Combining geometric morphometrics and functional simulation: an emerging toolkit for virtual functional analyses
Groening, Flora; O’Higgins, Paul; O'Higgins, Paul; Cobb, Samuel N.; Fitton, Laura C.; Gröning, Flora; Phillips, Roger; Liu, Jia; Fagan, Michael J.
Samuel N. Cobb
Laura C. Fitton
Professor Michael Fagan M.J.Fagan@hull.ac.uk
Professor of Medical and Biological Engineering
The development of virtual methods for anatomical reconstruction and functional simulation of skeletal structures offers great promise in evolutionary and ontogenetic investigations of form-function relationships. Key developments reviewed here include geometric morphometric methods for the analysis and visualization of variations in form (size and shape), finite element methods for the prediction of mechanical performance of skeletal structures under load and multibody dynamics methods for the simulation and prediction of musculoskeletal function. These techniques are all used in studies of form and function in biology, but only recently have they been combined in novel ways to facilitate biomechanical modelling that takes account of variations in form, can statistically compare performance, and relate performance to form and its covariates. Here we provide several examples that illustrate how these approaches can be combined and we highlight areas that require further investigation and development before we can claim a mature theory and toolkit for a statistical biomechanical framework that unites these methods.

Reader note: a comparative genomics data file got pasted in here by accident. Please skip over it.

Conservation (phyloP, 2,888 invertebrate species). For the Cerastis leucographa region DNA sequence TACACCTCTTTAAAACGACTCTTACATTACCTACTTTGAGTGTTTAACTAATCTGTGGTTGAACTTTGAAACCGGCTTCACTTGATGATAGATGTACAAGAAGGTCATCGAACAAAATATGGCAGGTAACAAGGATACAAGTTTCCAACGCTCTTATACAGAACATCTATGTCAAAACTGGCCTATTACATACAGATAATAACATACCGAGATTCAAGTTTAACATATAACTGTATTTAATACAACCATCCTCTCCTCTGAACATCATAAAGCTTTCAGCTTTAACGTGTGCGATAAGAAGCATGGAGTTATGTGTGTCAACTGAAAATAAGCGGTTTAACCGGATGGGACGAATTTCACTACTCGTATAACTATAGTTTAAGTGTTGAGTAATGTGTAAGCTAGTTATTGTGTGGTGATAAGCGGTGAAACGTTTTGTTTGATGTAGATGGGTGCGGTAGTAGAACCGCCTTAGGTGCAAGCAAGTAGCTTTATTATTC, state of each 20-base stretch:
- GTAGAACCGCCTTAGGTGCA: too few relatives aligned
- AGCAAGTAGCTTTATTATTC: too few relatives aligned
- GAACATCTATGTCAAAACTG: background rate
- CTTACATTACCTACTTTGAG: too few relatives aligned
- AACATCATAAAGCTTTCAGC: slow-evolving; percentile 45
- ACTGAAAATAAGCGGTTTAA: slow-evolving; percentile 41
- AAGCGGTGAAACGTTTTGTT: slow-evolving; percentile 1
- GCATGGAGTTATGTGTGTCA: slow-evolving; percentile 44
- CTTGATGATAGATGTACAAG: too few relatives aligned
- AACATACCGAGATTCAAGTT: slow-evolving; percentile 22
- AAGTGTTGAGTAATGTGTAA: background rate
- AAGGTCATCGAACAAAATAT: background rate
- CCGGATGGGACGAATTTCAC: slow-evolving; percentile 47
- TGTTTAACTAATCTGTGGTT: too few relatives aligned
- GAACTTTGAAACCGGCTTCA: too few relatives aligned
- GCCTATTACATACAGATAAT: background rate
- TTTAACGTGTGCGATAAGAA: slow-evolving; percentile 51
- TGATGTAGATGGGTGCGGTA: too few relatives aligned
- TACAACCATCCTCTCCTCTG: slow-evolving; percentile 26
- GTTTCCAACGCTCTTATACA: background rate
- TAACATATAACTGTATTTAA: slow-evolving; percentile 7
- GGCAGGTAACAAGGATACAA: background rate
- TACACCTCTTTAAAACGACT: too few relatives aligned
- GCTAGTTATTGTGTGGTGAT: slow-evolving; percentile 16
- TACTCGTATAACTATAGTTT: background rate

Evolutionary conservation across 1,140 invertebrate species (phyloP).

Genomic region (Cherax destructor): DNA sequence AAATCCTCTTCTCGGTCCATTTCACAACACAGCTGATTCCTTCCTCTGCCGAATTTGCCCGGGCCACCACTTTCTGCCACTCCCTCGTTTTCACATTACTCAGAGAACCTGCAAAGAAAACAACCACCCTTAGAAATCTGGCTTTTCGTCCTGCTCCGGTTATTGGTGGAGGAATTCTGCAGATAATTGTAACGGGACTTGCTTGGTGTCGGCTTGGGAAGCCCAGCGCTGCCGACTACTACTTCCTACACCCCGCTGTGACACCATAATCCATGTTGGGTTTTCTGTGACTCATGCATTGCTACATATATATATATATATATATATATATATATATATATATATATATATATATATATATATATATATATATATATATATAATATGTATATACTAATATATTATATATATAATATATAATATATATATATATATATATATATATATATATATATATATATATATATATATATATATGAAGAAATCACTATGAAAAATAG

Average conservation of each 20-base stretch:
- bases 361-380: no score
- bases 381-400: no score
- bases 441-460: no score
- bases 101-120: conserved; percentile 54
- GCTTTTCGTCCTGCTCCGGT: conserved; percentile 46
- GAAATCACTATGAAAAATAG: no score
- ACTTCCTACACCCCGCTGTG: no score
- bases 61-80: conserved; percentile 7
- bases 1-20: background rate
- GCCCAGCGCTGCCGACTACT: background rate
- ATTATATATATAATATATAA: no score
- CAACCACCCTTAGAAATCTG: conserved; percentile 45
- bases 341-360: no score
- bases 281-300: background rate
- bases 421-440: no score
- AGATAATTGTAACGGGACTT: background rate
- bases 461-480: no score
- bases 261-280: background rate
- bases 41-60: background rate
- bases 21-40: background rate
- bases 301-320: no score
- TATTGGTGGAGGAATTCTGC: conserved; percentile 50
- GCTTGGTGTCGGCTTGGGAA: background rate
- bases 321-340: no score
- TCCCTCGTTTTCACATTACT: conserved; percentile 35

O'Higgins, P., Cobb, S. N., Fitton, L. C., Gröning, F., Phillips, R., Liu, J., & Fagan, M. J. (2011). Combining geometric morphometrics and functional simulation: an emerging toolkit for virtual functional analyses. Journal of anatomy, 218(1), 3-15. https://doi.org/10.1111/j.1469-7580.2010.01301.x
|Journal Article Type||Article|
|Acceptance Date||Aug 19, 2010|
|Online Publication Date||Sep 29, 2010|
|Journal||JOURNAL OF ANATOMY|
|Peer Reviewed||Peer Reviewed|
|Keywords||Biomechanics; Finite element analysis; Geometric morphometrics; Multibody dynamics analysis|
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